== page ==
When is a Wednesday not just another day at the office? Moving forward, I will cite July 11, 2018, as one of those days.
In 27 years of covering the LHSAA, I have seen plenty. But did I ever expect a school to be on the receiving end of an unprecedented $41,968.14 fine and two-year all-sports playoff ban, as McKinley High was Wednesday? The answer is no.
My feelings are summed up in one word: sad. I know the sun will come up again, and life will go on. High school athletics is but a small part of what happens on this earth.
But for me and plenty of other people, high school athletes are important. So important that both the LHSAA and all its member schools owe it to the student-athletes to get it right. Sometimes, getting it right is painful.
My understanding is that the LHSAA’s investigation took six weeks. It began after eight softball players were not registered as part of the team when the Panthers reported to Sulphur for their Division I quarterfinal game against Mount Carmel.
Let me stop those who say, “Oh, McKinley … that’s a select school, so they cheat.”
The LHSAA hit McKinley High School with an unprecedented and massive all-sports penalty ruling Wednesday, including nearly $42,000 in fines an…
Though the school has a magnet component, many of McKinley's athletes are from the traditionally talent-rich rich neighborhood surrounding the school. It's been that way for decades. The school does not have a troubling history of LHSAA sanctions.
Some parts of this saga are still unclear. As a private entity, the LHSAA is not required to divulge detailed information about the sanctions as it did as a quasi-public entity years ago. So it's easy to blame the LHSAA and the coaches who were penalized (they were not identified in the sanctions memo the media received Wednesday).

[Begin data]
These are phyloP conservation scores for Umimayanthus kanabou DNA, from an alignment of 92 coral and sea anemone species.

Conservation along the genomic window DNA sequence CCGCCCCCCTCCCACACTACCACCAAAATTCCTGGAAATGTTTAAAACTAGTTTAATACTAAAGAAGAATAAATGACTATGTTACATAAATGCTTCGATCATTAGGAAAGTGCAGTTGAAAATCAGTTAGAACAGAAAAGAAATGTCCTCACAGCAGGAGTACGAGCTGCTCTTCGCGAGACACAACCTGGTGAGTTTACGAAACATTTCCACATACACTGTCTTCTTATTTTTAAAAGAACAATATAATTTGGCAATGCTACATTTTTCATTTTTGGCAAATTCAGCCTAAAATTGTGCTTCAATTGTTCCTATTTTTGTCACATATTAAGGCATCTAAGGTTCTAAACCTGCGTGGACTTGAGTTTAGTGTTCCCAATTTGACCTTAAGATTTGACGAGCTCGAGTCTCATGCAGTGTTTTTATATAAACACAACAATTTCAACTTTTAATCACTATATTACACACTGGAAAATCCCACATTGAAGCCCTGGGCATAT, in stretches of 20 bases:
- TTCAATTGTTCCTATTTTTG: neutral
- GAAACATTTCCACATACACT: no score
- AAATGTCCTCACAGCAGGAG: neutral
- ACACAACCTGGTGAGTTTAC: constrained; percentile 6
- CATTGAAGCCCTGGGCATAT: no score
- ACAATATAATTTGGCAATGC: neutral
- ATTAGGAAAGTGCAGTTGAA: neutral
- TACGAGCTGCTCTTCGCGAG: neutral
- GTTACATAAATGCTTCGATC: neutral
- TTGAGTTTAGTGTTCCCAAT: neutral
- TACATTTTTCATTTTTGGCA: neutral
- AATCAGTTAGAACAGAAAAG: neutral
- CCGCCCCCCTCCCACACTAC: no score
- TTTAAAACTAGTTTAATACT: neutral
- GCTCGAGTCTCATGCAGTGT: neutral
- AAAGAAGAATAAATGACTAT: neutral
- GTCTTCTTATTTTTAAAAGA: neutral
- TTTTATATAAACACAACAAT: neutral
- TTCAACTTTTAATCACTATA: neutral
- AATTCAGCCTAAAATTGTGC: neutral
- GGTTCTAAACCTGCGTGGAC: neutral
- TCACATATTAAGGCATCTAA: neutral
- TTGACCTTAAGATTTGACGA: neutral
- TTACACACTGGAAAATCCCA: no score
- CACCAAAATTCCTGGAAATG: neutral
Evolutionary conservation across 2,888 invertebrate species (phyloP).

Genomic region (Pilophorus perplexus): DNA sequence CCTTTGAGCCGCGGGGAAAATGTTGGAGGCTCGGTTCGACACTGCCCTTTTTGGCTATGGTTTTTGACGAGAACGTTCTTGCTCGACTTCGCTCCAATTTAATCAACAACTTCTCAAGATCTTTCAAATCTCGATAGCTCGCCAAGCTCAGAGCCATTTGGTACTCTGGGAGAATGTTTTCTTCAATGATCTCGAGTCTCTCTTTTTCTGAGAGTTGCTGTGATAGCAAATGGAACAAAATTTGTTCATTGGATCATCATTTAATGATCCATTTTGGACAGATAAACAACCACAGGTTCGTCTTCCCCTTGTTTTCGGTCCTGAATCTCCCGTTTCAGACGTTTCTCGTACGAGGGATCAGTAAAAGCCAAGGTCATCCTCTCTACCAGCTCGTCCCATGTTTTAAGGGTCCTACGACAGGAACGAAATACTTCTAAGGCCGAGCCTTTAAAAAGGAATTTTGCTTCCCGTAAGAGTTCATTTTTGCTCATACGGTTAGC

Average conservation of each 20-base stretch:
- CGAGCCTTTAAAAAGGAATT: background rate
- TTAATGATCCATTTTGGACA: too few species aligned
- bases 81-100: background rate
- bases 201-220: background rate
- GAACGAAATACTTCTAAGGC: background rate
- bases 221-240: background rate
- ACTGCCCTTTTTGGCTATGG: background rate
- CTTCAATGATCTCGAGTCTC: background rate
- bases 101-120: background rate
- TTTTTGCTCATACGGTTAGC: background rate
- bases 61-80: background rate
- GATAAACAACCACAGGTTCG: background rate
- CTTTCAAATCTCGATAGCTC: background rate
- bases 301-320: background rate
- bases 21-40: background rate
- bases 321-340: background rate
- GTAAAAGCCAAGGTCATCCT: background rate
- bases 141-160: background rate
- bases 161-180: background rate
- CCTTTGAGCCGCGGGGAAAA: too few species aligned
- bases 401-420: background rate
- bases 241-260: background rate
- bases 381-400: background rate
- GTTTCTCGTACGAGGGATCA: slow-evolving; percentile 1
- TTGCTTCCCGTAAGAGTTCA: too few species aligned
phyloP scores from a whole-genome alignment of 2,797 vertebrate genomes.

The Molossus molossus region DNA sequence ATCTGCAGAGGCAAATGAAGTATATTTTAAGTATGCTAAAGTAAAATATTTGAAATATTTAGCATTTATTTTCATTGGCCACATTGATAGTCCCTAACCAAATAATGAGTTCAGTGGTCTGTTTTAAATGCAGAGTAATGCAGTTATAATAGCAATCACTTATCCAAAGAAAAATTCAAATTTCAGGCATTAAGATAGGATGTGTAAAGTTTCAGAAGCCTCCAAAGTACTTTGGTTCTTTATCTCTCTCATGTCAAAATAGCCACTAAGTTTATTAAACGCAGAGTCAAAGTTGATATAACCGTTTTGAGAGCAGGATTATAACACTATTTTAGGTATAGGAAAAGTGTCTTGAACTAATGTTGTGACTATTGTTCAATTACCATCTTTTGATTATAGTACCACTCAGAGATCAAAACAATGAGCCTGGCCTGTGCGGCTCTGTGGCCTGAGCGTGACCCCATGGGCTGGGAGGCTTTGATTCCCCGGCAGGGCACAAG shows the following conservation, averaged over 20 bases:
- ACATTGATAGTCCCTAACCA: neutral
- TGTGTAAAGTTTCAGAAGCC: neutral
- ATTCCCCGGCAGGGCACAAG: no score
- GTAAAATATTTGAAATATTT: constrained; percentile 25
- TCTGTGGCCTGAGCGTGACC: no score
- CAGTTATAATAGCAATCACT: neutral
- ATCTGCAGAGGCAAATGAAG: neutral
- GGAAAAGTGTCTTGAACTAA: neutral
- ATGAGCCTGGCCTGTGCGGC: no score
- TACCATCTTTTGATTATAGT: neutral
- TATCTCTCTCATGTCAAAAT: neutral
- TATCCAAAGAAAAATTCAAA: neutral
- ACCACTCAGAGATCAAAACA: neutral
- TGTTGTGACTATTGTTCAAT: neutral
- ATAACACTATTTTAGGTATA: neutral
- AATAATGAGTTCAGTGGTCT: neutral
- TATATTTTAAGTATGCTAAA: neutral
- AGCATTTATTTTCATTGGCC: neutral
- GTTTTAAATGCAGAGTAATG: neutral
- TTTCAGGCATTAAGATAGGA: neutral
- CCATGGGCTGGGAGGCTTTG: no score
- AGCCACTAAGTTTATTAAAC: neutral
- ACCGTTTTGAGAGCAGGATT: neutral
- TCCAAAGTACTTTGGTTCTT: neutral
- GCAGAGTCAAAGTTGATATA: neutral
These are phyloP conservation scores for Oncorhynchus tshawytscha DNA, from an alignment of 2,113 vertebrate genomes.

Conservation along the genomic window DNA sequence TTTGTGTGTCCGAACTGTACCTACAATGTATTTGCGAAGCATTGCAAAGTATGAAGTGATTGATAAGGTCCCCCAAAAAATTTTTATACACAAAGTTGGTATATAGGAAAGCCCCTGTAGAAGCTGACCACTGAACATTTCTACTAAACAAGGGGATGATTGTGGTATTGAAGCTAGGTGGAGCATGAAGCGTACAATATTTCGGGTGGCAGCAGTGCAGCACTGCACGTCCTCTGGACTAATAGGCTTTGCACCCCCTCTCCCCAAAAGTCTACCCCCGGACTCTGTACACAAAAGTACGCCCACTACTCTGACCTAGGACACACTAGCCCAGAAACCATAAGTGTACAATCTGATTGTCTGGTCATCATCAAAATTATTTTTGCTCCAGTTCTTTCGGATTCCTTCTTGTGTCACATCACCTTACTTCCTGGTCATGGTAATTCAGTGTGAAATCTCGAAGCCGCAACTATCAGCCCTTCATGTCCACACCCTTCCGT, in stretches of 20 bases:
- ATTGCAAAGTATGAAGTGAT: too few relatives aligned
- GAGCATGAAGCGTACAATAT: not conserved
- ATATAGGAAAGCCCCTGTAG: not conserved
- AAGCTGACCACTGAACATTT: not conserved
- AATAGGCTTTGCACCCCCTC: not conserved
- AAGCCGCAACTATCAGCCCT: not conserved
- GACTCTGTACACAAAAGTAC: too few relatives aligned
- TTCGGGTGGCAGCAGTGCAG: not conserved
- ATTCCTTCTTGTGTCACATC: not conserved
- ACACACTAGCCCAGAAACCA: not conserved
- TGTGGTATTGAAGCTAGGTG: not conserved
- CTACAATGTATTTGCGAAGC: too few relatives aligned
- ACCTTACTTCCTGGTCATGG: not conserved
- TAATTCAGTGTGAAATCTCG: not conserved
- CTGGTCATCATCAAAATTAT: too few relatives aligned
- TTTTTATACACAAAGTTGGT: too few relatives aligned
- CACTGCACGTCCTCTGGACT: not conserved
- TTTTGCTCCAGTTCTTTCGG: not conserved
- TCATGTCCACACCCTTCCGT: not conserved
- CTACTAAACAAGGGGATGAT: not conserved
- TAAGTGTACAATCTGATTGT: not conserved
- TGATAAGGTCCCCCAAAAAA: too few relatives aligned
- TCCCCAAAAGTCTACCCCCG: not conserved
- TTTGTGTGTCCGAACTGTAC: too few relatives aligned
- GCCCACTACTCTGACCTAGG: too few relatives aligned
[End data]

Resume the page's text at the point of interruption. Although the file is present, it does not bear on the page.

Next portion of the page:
Interim athletic director/football coach Robert Signater confirmed that “multiple” coaches must be hired before the rapidly approaching 2018-19 school year begins.
I feel sad for the student-athletes, McKinley alumni and yes, even the coaches involved. Just last year, a somewhat similar situation unfolded with the Southern Lab football team.
Could a deep investigation find issues at other schools in Baton Rouge and beyond? I’m inclined to say yes, which is also a reminder about folks in glass houses not throwing stones.
Wednesday was not a good day for McKinley. The challenge now is to gear up for Thursday and get it right.
Williams leaves LHSCA
The Louisiana High School Coaches Association is in the market for a new executive director. Terence Williams, who served as the head of the LHSCA since 2015, resigned from that position prior to the Fourth of July holidays.
“Terence has some other interests in construction and real estate that he wanted to pursue,” LHSCA President Dwain Jenkins of Lutcher said. “He also has a son entering high school and I think all those things were a factor. Over the past few years the LHSCA has evolved from just being an organization that hosted all-star games. We are providing services for our members and a chance to advocate for sports, so the position may look different in the future.”
Jenkins said the LHSCA officers will meet on July 18 at the LHSAA office to discuss future options. He said the LHSAA staff, which now includes four assistant executive directors, will likely absorb some LHSCA duties in 2018-19.